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Cross Validation#

Cross Validation (CV) is a technique for assessing the generalization performance of a model using data it has never seen before. The validation score gives us a sense for how well the model will perform in the real world. In addition, it allows the user to identify problems such as underfitting, overfitting, and selection bias which are discussed in the last section.

Creating a Testing Set#

For some projects we'll create a dedicated testing set, but in others we can separate some of the samples from our master dataset to be used for testing on the fly. To ensure that both the training and testing sets contain samples that accurately represent the master set we have a number of methods on the Dataset object we can employ.

Randomized Split#

The first method of creating a training and testing set that works for all datasets is to randomize and then split the dataset into two subsets of varying proportions. In the example below we'll create a training set with 80% of the samples and a testing set with the remaining 20% using the randomize() and split() methods on the Dataset object.

[$training, $testing] = $dataset->randomize()->split(0.8);

You can also use the take() method to extract a testing set while leaving the remaining samples in the training set.

$testing = $training->randomize()->take(1000);

Stratified Split#

If we have a Labeled dataset containing class labels, we can split the dataset in such a way that samples belonging to each class are represented fairly in both sets. This stratified method helps to reduce selection bias by ensuring that each subset remains balanced.

[$training, $testing] = $dataset->stratifiedSplit(0.8);


Cross validation Metrics are used to score the predictions made by an Estimator with respect to their known ground-truth labels. There are different metrics for different types of problems. To return a validation score from a Metric pass the predictions and labels to the score() method like in the example below.

use Rubix\ML\CrossValidation\Metrics\Accuracy;

$predictions = $estimator->predict($testing);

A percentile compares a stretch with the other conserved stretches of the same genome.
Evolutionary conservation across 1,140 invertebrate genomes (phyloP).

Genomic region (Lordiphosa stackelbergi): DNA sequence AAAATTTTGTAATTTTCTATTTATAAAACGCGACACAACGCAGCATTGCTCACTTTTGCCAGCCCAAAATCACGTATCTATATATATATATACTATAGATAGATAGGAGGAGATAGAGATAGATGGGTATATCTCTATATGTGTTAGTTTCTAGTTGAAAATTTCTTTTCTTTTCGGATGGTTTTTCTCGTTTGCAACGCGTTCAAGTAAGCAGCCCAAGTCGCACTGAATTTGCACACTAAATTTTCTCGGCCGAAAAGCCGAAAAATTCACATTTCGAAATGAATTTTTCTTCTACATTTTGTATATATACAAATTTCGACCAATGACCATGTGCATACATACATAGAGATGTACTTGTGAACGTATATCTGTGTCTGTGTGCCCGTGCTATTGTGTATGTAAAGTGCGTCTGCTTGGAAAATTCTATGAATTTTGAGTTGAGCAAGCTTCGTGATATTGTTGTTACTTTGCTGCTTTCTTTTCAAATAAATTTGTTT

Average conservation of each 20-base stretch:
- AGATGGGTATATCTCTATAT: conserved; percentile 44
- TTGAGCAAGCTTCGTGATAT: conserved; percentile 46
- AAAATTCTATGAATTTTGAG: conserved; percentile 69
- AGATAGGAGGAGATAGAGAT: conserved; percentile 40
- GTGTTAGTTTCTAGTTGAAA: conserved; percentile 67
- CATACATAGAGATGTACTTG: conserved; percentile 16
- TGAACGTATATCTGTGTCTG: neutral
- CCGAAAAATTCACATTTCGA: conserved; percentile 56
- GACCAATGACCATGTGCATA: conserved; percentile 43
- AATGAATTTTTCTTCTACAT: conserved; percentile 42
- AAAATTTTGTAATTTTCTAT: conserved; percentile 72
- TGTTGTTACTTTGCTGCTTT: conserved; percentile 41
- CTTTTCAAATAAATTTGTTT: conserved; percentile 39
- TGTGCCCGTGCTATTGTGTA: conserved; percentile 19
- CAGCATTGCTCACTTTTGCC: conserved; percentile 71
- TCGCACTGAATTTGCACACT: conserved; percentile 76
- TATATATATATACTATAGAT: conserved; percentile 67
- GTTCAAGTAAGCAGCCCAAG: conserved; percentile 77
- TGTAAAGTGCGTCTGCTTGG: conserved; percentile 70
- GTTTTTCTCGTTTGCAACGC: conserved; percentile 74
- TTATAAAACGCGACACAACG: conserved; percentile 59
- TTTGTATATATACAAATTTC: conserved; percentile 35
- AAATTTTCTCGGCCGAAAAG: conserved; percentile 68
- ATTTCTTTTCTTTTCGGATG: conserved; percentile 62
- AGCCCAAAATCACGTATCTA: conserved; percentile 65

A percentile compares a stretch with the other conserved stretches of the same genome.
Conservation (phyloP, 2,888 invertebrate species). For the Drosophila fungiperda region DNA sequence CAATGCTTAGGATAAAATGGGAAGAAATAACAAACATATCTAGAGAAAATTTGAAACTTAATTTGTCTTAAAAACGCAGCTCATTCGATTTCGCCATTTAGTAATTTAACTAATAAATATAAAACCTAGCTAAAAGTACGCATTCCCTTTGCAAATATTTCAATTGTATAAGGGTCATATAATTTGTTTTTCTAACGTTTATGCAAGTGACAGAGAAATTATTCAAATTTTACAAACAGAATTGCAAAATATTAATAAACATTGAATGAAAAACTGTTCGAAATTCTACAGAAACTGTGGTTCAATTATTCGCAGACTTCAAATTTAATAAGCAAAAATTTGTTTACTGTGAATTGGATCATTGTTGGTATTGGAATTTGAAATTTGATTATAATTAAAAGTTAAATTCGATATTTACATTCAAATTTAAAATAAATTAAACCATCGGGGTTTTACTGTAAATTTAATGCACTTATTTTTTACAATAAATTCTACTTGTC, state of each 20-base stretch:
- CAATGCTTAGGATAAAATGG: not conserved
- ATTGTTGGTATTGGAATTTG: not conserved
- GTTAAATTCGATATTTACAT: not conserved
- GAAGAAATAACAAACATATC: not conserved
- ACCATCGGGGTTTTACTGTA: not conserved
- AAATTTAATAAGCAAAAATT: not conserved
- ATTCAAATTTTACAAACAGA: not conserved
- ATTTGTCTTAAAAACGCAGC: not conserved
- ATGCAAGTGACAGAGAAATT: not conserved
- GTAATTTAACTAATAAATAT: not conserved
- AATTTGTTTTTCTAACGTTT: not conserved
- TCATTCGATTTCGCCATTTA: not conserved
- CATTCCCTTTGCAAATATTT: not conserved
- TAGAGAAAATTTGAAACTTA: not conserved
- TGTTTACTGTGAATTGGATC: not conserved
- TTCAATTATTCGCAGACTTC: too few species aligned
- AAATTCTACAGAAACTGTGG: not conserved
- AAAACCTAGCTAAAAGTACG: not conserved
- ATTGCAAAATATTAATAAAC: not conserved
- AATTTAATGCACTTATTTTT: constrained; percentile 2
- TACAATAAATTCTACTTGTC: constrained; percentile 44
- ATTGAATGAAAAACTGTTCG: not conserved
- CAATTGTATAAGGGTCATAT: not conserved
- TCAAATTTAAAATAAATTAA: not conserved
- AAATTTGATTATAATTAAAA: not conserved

$metric = new Accuracy();

$score = $metric->score($predictions, $testing->labels());

echo $score;


All metrics follow the schema that higher scores are better - thus, common loss functions such as Mean Squared Error and RMSE are given as their negative to conform to this schema.

Classification and Anomaly Detection#

Metrics for classification and anomaly detection (a special case of binary classification) compare class predictions to other categorical labels. Their scores are calculated from the true positive (TP), true negative (TN), false positive (FP), and false negative (FN) counts derived from the confusion matrix between the set of predictions and their ground-truth labels.

Name Range Formula Notes
Accuracy [0, 1] \(\frac{TP}{TP + FP}\) Not suited for imbalanced datasets
F Beta [0, 1] \((1 + \beta^2) \cdot \frac{\mathrm{precision} \cdot \mathrm{recall}}{(\beta^2 \cdot \mathrm{precision}) + \mathrm{recall}}\)
Informedness [-1, 1] \({\frac {\text{TP}}{{\text{TP}}+{\text{FN}}}}+{\frac {\text{TP}}{{\text{TN}}+{\text{FP}}}}-1\)
MCC [-1, 1] \({\frac {\mathrm {TP} \times \mathrm {TN} -\mathrm {FP} \times \mathrm {FN} }{\sqrt {(\mathrm {TP} +\mathrm {FP} )(\mathrm {TP} +\mathrm {FN} )(\mathrm {TN} +\mathrm {FP} )(\mathrm {TN} +\mathrm {FN} )}}}\)


Regression metrics output a score based on the error achieved by comparing continuous-valued predictions and their ground-truth labels.

Name Range Formula Notes
Mean Absolute Error [-∞, 0] \({\frac {1}{n}}{\sum _{i=1}^{n}\left | Y_{i}-\hat {Y_{i}}\right | }\) Output in same units as predictions
Mean Squared Error [-∞, 0] \({\frac {1}{n}}\sum _{i=1}^{n}(Y_{i}-{\hat {Y_{i}}})^{2}\) Sensitive to outliers
Median Absolute Error [-∞, 0] \({\operatorname {median} (| Y_{i}-{\tilde {Y}} |)}\) Robust to outliers
R Squared [-∞, 1] \(1-{SS_{\rm {res}} \over SS_{\rm {tot}}}\)
RMSE [-∞, 0] \({\sqrt{ \frac {1}{n} \sum _{i=1}^{n}(Y_{i}-{\hat {Y_{i}}})^{2}}}\) Output in same units as predictions
SMAPE [-100, 0] \({\frac {100\%}{n}}\sum _{t=1}^{n}{\frac {\left|F_{t}-A_{t}\right|}{(|A_{t}|+|F_{t}|)/2}}\)


Clustering metrics derive their scores from a contingency table which can be thought of as a confusion matrix where the class names of the predictions are unknown.

Name Range Formula Notes
Completeness [0, 1] \(1-\frac{H(K, C)}{H(K)}\) Not suited for hyper-parameter tuning
Homogeneity [0, 1] \(1-\frac{H(C, K)}{H(C)}\) Not suited for hyper-parameter tuning
Rand Index [-1, 1] \({\frac {\left.\sum _{ij}{\binom {n_{ij}}{2}}-\left[\sum _{i}{\binom {a_{i}}{2}}\sum _{j}{\binom {b_{j}}{2}}\right]\right/{\binom {n}{2}}}{\left.{\frac {1}{2}}\left[\sum _{i}{\binom {a_{i}}{2}}+\sum _{j}{\binom {b_{j}}{2}}\right]-\left[\sum _{i}{\binom {a_{i}}{2}}\sum _{j}{\binom {b_{j}}{2}}\right]\right/{\binom {n}{2}}}}\)
V Measure [0, 1] \(\frac{(1+\beta)hc}{\beta h + c}\)

Probabilistic Metrics#

These metrics calculate validation scores from the estimated probabilities of a Probabilistic classifier instead of their class predictions.

use Rubix\ML\CrossValidation\Metrics\TopKAccuracy;

$probabilities = $estimator->proba($testing);

$metric = new TopKAccuracy(5);

$score = $metric->score($probabilities, $testing->labels());

echo $score;
Name Range Formula Notes
Brier Score [-2, 0] \(\frac{1}{n}\sum\limits _{i=1}^{n}\sum\limits _{j=1}^{c}(P_{ij}-{\hat {P_{ij}}})^2\)